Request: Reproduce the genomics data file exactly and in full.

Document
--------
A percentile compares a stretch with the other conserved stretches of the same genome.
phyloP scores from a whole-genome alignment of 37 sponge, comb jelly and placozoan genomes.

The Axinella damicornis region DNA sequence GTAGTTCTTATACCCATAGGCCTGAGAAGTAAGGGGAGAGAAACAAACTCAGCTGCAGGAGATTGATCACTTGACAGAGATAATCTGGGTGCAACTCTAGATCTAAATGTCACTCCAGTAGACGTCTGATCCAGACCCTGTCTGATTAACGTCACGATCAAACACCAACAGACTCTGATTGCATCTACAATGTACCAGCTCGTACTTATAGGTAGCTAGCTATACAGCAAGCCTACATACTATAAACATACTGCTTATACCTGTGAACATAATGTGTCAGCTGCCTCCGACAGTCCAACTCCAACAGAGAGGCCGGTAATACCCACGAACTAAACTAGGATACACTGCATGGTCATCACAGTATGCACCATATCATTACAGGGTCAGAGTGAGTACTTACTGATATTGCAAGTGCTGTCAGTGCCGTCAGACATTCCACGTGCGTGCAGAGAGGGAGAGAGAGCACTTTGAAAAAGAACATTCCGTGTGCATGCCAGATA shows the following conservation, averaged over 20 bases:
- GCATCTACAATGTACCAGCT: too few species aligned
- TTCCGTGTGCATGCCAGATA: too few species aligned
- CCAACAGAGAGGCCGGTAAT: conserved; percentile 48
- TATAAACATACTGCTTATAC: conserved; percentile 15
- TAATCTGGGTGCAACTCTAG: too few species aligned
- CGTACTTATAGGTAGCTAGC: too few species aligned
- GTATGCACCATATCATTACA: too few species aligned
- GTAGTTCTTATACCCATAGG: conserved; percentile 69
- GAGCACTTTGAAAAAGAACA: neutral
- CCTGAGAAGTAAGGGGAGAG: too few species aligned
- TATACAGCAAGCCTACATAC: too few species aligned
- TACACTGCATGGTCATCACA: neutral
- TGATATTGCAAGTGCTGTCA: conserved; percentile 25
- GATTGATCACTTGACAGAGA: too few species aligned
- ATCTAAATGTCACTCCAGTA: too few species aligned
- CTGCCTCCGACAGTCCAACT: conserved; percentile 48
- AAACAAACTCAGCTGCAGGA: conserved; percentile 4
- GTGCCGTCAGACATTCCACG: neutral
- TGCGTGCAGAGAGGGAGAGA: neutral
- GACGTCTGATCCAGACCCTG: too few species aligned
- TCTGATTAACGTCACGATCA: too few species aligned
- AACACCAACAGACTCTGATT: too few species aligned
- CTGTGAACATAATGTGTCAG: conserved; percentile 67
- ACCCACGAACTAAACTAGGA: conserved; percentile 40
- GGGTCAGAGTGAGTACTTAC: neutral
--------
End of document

A percentile compares a stretch with the other conserved stretches of the same genome.
phyloP scores from a whole-genome alignment of 37 sponge, comb jelly and placozoan genomes.

The Axinella damicornis region DNA sequence GTAGTTCTTATACCCATAGGCCTGAGAAGTAAGGGGAGAGAAACAAACTCAGCTGCAGGAGATTGATCACTTGACAGAGATAATCTGGGTGCAACTCTAGATCTAAATGTCACTCCAGTAGACGTCTGATCCAGACCCTGTCTGATTAACGTCACGATCAAACACCAACAGACTCTGATTGCATCTACAATGTACCAGCTCGTACTTATAGGTAGCTAGCTATACAGCAAGCCTACATACTATAAACATACTGCTTATACCTGTGAACATAATGTGTCAGCTGCCTCCGACAGTCCAACTCCAACAGAGAGGCCGGTAATACCCACGAACTAAACTAGGATACACTGCATGGTCATCACAGTATGCACCATATCATTACAGGGTCAGAGTGAGTACTTACTGATATTGCAAGTGCTGTCAGTGCCGTCAGACATTCCACGTGCGTGCAGAGAGGGAGAGAGAGCACTTTGAAAAAGAACATTCCGTGTGCATGCCAGATA shows the following conservation, averaged over 20 bases:
- GCATCTACAATGTACCAGCT: too few species aligned
- TTCCGTGTGCATGCCAGATA: too few species aligned
- CCAACAGAGAGGCCGGTAAT: conserved; percentile 48
- TATAAACATACTGCTTATAC: conserved; percentile 15
- TAATCTGGGTGCAACTCTAG: too few species aligned
- CGTACTTATAGGTAGCTAGC: too few species aligned
- GTATGCACCATATCATTACA: too few species aligned
- GTAGTTCTTATACCCATAGG: conserved; percentile 69
- GAGCACTTTGAAAAAGAACA: neutral
- CCTGAGAAGTAAGGGGAGAG: too few species aligned
- TATACAGCAAGCCTACATAC: too few species aligned
- TACACTGCATGGTCATCACA: neutral
- TGATATTGCAAGTGCTGTCA: conserved; percentile 25
- GATTGATCACTTGACAGAGA: too few species aligned
- ATCTAAATGTCACTCCAGTA: too few species aligned
- CTGCCTCCGACAGTCCAACT: conserved; percentile 48
- AAACAAACTCAGCTGCAGGA: conserved; percentile 4
- GTGCCGTCAGACATTCCACG: neutral
- TGCGTGCAGAGAGGGAGAGA: neutral
- GACGTCTGATCCAGACCCTG: too few species aligned
- TCTGATTAACGTCACGATCA: too few species aligned
- AACACCAACAGACTCTGATT: too few species aligned
- CTGTGAACATAATGTGTCAG: conserved; percentile 67
- ACCCACGAACTAAACTAGGA: conserved; percentile 40
- GGGTCAGAGTGAGTACTTAC: neutral